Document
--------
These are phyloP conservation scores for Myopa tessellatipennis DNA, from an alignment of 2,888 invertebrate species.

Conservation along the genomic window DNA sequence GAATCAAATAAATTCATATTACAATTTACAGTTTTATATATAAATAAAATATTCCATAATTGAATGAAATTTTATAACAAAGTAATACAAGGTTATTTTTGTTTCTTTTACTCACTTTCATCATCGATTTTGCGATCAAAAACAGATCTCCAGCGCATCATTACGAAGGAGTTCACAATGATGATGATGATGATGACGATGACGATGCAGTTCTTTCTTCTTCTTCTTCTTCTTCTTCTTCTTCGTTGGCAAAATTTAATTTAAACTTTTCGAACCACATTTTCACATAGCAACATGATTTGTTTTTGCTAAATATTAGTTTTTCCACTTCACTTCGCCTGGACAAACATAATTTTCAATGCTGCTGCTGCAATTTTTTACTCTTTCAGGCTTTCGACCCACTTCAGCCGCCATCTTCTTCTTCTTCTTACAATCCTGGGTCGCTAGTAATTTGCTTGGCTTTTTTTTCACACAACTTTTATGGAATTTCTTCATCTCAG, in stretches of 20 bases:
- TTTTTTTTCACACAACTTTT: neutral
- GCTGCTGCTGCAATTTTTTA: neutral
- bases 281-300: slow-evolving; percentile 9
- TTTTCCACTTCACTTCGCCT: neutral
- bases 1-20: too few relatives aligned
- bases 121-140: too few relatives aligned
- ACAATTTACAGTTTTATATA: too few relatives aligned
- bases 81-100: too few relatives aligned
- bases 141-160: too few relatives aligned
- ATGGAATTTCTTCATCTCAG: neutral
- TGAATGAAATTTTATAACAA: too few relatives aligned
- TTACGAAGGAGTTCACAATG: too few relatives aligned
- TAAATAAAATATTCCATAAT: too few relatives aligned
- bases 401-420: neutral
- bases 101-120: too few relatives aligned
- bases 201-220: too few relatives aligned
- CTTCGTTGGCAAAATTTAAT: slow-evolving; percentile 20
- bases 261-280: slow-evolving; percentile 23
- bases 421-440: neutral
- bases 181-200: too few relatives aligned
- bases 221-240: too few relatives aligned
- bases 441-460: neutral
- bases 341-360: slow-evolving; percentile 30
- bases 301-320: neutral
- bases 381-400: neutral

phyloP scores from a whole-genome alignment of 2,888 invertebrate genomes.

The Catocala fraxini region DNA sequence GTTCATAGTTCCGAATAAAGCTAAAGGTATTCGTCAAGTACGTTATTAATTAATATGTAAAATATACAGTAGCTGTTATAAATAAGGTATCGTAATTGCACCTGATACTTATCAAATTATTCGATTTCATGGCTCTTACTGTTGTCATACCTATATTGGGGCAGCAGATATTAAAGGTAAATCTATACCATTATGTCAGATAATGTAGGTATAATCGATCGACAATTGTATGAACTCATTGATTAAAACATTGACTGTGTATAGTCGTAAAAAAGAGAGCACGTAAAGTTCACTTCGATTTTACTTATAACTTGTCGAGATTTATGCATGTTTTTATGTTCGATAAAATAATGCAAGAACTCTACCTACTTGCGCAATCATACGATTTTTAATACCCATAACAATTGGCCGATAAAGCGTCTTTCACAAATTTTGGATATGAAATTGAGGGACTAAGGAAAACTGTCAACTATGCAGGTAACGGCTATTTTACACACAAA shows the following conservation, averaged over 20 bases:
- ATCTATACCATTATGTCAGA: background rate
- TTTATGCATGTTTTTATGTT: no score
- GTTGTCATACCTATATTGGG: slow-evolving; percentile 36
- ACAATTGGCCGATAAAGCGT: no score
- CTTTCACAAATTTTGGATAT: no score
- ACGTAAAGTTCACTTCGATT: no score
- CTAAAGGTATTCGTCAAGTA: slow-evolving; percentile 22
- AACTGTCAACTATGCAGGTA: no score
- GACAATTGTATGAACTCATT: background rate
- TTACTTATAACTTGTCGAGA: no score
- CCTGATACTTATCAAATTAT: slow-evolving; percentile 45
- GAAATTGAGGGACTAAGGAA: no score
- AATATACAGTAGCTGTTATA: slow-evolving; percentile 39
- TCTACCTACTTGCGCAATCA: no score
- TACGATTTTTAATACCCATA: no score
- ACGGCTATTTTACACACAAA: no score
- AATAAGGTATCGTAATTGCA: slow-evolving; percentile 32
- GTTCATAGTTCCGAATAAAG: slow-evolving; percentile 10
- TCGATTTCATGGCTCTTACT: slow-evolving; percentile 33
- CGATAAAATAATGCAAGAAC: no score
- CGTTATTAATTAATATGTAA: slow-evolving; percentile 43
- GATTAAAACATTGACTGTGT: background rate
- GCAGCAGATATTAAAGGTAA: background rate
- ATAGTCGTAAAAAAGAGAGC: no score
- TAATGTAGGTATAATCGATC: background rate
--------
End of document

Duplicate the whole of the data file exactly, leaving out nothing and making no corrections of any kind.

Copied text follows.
These are phyloP conservation scores for Myopa tessellatipennis DNA, from an alignment of 2,888 invertebrate species.

Conservation along the genomic window DNA sequence GAATCAAATAAATTCATATTACAATTTACAGTTTTATATATAAATAAAATATTCCATAATTGAATGAAATTTTATAACAAAGTAATACAAGGTTATTTTTGTTTCTTTTACTCACTTTCATCATCGATTTTGCGATCAAAAACAGATCTCCAGCGCATCATTACGAAGGAGTTCACAATGATGATGATGATGATGACGATGACGATGCAGTTCTTTCTTCTTCTTCTTCTTCTTCTTCTTCTTCGTTGGCAAAATTTAATTTAAACTTTTCGAACCACATTTTCACATAGCAACATGATTTGTTTTTGCTAAATATTAGTTTTTCCACTTCACTTCGCCTGGACAAACATAATTTTCAATGCTGCTGCTGCAATTTTTTACTCTTTCAGGCTTTCGACCCACTTCAGCCGCCATCTTCTTCTTCTTCTTACAATCCTGGGTCGCTAGTAATTTGCTTGGCTTTTTTTTCACACAACTTTTATGGAATTTCTTCATCTCAG, in stretches of 20 bases:
- TTTTTTTTCACACAACTTTT: neutral
- GCTGCTGCTGCAATTTTTTA: neutral
- bases 281-300: slow-evolving; percentile 9
- TTTTCCACTTCACTTCGCCT: neutral
- bases 1-20: too few relatives aligned
- bases 121-140: too few relatives aligned
- ACAATTTACAGTTTTATATA: too few relatives aligned
- bases 81-100: too few relatives aligned
- bases 141-160: too few relatives aligned
- ATGGAATTTCTTCATCTCAG: neutral
- TGAATGAAATTTTATAACAA: too few relatives aligned
- TTACGAAGGAGTTCACAATG: too few relatives aligned
- TAAATAAAATATTCCATAAT: too few relatives aligned
- bases 401-420: neutral
- bases 101-120: too few relatives aligned
- bases 201-220: too few relatives aligned
- CTTCGTTGGCAAAATTTAAT: slow-evolving; percentile 20
- bases 261-280: slow-evolving; percentile 23
- bases 421-440: neutral
- bases 181-200: too few relatives aligned
- bases 221-240: too few relatives aligned
- bases 441-460: neutral
- bases 341-360: slow-evolving; percentile 30
- bases 301-320: neutral
- bases 381-400: neutral

phyloP scores from a whole-genome alignment of 2,888 invertebrate genomes.

The Catocala fraxini region DNA sequence GTTCATAGTTCCGAATAAAGCTAAAGGTATTCGTCAAGTACGTTATTAATTAATATGTAAAATATACAGTAGCTGTTATAAATAAGGTATCGTAATTGCACCTGATACTTATCAAATTATTCGATTTCATGGCTCTTACTGTTGTCATACCTATATTGGGGCAGCAGATATTAAAGGTAAATCTATACCATTATGTCAGATAATGTAGGTATAATCGATCGACAATTGTATGAACTCATTGATTAAAACATTGACTGTGTATAGTCGTAAAAAAGAGAGCACGTAAAGTTCACTTCGATTTTACTTATAACTTGTCGAGATTTATGCATGTTTTTATGTTCGATAAAATAATGCAAGAACTCTACCTACTTGCGCAATCATACGATTTTTAATACCCATAACAATTGGCCGATAAAGCGTCTTTCACAAATTTTGGATATGAAATTGAGGGACTAAGGAAAACTGTCAACTATGCAGGTAACGGCTATTTTACACACAAA shows the following conservation, averaged over 20 bases:
- ATCTATACCATTATGTCAGA: background rate
- TTTATGCATGTTTTTATGTT: no score
- GTTGTCATACCTATATTGGG: slow-evolving; percentile 36
- ACAATTGGCCGATAAAGCGT: no score
- CTTTCACAAATTTTGGATAT: no score
- ACGTAAAGTTCACTTCGATT: no score
- CTAAAGGTATTCGTCAAGTA: slow-evolving; percentile 22
- AACTGTCAACTATGCAGGTA: no score
- GACAATTGTATGAACTCATT: background rate
- TTACTTATAACTTGTCGAGA: no score
- CCTGATACTTATCAAATTAT: slow-evolving; percentile 45
- GAAATTGAGGGACTAAGGAA: no score
- AATATACAGTAGCTGTTATA: slow-evolving; percentile 39
- TCTACCTACTTGCGCAATCA: no score
- TACGATTTTTAATACCCATA: no score
- ACGGCTATTTTACACACAAA: no score
- AATAAGGTATCGTAATTGCA: slow-evolving; percentile 32
- GTTCATAGTTCCGAATAAAG: slow-evolving; percentile 10
- TCGATTTCATGGCTCTTACT: slow-evolving; percentile 33
- CGATAAAATAATGCAAGAAC: no score
- CGTTATTAATTAATATGTAA: slow-evolving; percentile 43
- GATTAAAACATTGACTGTGT: background rate
- GCAGCAGATATTAAAGGTAA: background rate
- ATAGTCGTAAAAAAGAGAGC: no score
- TAATGTAGGTATAATCGATC: background rate